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Preclinical and clinical experience with a viscoelastic total disc replacement

Burkhard Rischke, MD, PhD,1 Raymond S. Ross, MD,2 Boris A. Jollenbeck, MD,3 Kari B. Zimmers, BS,4 Neal D. Defibaugh, BS4
1Center of Orthopaedic and Spine Surgery, Zurich, Switzerland 2Hope Hospital, Manchester, UK 3Magdeburg Hospital, Magdeburg, Germany 4AxioMed Spine Corporation, Garfield Heights, OH



The purpose of this study is to describe the mechanical durability and the clinical and radiographic outcomes of a viscoelastic total disc replacement (VTDR). The human intervertebral disc is a complex, viscoelastic structure, permitting and constraining motion in 3 axes, thus providing stability. The ideal disc replacement should be viscoelastic and deformable in all directions, and it should restore disc height and angle.


Mechanical testing was conducted to validate the durability of the VTDR, and a clinical study was conducted to evaluate safety and performance. Fifty patients with single-level, symptomatic lumbar degenerative disc disease at L4-5 or L5-S1 were enrolled in a clinical trial at 3 European sites. Patients were assessed clinically and radiographically for 2 years by the Oswestry Disability Index (ODI), a visual analog scale (VAS), and independent radiographic analyses.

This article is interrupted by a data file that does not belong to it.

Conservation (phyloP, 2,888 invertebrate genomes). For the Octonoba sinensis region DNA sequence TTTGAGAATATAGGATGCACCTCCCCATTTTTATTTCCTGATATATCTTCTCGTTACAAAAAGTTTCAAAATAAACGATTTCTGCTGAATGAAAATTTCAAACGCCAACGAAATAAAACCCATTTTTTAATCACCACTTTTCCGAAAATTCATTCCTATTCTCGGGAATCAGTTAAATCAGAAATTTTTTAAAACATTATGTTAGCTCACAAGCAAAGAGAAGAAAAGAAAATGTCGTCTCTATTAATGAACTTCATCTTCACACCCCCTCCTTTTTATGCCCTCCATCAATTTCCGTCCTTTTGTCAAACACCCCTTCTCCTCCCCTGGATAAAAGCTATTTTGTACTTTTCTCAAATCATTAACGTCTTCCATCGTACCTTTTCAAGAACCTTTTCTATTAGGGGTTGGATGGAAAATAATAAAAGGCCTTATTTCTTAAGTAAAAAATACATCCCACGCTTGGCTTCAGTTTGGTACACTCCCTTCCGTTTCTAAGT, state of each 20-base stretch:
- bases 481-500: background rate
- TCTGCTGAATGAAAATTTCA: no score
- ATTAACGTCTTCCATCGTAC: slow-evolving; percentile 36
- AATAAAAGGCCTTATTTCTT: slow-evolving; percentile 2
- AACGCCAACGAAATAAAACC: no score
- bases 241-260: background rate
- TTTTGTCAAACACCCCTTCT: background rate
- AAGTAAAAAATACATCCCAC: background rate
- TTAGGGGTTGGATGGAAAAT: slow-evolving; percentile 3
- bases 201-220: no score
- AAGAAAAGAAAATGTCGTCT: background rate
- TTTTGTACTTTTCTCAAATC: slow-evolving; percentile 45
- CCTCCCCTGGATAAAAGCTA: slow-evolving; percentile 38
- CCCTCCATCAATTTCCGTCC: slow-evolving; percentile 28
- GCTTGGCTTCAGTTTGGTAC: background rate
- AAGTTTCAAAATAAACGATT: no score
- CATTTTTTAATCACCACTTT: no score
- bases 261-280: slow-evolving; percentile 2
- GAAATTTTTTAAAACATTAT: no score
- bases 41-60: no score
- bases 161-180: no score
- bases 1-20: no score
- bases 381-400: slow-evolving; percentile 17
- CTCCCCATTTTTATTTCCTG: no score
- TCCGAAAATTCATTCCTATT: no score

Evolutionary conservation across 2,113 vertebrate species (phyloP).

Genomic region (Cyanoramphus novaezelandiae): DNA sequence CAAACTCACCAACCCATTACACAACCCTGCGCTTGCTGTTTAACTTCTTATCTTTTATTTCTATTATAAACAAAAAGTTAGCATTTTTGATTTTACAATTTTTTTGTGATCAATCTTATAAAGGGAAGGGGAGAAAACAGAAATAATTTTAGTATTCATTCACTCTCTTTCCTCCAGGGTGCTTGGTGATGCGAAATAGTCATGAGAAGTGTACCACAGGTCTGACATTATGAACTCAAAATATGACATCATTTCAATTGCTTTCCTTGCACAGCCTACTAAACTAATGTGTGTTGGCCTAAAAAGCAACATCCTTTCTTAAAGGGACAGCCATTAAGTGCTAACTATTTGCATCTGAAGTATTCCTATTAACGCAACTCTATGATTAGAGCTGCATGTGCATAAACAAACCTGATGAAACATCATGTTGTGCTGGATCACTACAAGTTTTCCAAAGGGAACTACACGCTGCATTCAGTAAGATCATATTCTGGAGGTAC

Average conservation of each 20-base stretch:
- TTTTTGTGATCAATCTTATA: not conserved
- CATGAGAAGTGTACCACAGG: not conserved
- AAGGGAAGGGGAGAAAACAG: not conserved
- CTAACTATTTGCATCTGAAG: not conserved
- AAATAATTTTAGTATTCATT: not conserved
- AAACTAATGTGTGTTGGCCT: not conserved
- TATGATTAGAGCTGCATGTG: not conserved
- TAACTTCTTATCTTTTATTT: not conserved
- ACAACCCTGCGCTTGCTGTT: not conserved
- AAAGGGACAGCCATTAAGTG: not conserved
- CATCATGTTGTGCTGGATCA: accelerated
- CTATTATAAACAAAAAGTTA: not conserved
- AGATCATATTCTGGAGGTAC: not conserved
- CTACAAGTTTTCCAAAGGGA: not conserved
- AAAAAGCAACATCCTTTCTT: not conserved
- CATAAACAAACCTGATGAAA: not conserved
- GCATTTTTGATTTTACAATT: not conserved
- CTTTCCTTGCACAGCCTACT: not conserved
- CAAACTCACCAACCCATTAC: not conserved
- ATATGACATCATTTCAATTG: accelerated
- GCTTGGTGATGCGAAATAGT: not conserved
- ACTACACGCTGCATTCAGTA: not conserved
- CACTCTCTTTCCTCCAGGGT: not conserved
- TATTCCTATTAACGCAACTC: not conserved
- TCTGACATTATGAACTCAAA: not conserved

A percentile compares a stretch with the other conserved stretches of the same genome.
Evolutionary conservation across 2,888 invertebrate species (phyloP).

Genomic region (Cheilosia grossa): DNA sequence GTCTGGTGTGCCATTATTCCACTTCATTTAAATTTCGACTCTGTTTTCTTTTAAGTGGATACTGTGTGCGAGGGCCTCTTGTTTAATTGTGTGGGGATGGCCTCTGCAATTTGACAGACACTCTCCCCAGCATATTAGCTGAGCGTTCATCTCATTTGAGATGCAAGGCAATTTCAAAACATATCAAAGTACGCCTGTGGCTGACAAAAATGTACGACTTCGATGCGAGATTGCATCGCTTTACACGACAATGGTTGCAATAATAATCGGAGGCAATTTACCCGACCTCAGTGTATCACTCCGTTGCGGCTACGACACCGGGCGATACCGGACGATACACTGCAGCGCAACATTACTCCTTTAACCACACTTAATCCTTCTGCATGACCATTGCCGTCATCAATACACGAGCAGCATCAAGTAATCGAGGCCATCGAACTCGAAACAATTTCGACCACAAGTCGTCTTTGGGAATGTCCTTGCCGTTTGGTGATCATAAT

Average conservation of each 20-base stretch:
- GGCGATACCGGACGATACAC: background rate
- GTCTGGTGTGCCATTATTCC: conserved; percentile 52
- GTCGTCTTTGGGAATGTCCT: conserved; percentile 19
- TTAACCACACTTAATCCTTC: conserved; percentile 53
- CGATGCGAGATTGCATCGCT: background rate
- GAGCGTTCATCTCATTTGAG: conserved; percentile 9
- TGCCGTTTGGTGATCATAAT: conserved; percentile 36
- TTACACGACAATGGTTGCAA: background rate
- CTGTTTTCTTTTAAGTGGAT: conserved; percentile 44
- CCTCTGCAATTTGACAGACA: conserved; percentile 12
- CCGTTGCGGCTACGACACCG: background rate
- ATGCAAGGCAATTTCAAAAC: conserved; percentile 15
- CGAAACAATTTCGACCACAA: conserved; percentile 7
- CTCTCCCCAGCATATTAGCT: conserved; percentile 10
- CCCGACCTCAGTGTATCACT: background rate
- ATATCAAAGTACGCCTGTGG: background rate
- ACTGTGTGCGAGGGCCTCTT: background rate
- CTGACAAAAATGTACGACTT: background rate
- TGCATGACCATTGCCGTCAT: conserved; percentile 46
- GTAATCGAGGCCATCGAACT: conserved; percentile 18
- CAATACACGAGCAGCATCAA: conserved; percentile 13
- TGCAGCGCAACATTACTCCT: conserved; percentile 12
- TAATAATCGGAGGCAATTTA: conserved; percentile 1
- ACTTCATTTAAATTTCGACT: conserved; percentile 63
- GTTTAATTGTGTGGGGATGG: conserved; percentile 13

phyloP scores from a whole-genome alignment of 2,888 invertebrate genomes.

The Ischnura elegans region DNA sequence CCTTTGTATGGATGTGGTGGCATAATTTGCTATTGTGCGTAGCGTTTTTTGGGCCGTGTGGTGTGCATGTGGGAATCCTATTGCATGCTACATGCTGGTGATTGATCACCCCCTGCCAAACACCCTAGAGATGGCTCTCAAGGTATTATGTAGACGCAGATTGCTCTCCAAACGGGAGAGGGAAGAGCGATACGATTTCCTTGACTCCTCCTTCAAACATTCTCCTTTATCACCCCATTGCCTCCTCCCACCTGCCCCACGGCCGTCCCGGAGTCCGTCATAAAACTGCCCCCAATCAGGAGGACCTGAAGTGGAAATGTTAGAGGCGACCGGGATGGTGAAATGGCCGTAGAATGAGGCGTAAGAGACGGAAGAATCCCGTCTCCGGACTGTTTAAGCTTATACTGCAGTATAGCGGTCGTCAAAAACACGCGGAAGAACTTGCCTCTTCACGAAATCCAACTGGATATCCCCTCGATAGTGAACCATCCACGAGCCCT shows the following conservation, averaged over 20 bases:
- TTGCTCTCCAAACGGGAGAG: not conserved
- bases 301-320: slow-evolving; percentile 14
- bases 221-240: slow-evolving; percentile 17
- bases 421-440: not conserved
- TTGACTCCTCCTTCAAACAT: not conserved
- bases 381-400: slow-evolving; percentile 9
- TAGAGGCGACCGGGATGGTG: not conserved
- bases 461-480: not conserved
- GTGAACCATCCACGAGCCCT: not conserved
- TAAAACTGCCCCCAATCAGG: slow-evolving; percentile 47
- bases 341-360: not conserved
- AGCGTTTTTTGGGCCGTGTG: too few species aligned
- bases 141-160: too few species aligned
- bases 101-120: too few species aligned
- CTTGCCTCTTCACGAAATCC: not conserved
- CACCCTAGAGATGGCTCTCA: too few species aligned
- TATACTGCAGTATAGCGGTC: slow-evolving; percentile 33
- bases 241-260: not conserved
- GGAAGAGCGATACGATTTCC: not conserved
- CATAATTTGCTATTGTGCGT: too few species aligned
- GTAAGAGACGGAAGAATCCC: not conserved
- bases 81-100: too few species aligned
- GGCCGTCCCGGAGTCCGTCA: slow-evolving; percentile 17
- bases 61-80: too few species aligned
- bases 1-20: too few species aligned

The VTDR showed a fatigue life in excess of 50 million cycles (50-year equivalent) and a physiologically appropriate level of stiffness, motion, geometry, and viscoelasticity. We enrolled 28 men and 22 women in the clinical study, with a mean age of 40 years. Independent quantitative radiographic assessment indicated that the VTDR restored and maintained disc height and lordosis while providing physiologic motion. Mean ODI scores decreased from 48% preoperatively to 23% at 2 years' follow-up. Mean VAS low-back pain scores decreased from 7.1 cm to 2.9 cm. Median scores indicated that half of the patient population had ODI scores below 10% and VAS low-back pain scores below 0.95 cm at 2 years.


The VTDR has excellent durability and performs clinically and radiographically as intended for the treatment of symptomatic lumbar degenerative disc disease.

Clinical Relevance

The VTDR is intended to restore healthy anatomic properties and stability characteristics to the spinal segment. This study is the first to evaluate a VTDR in a 50-patient, multicenter European study.

Lumbar, Viscoelastic Total Disc Replacement
Volume 5 Issue 4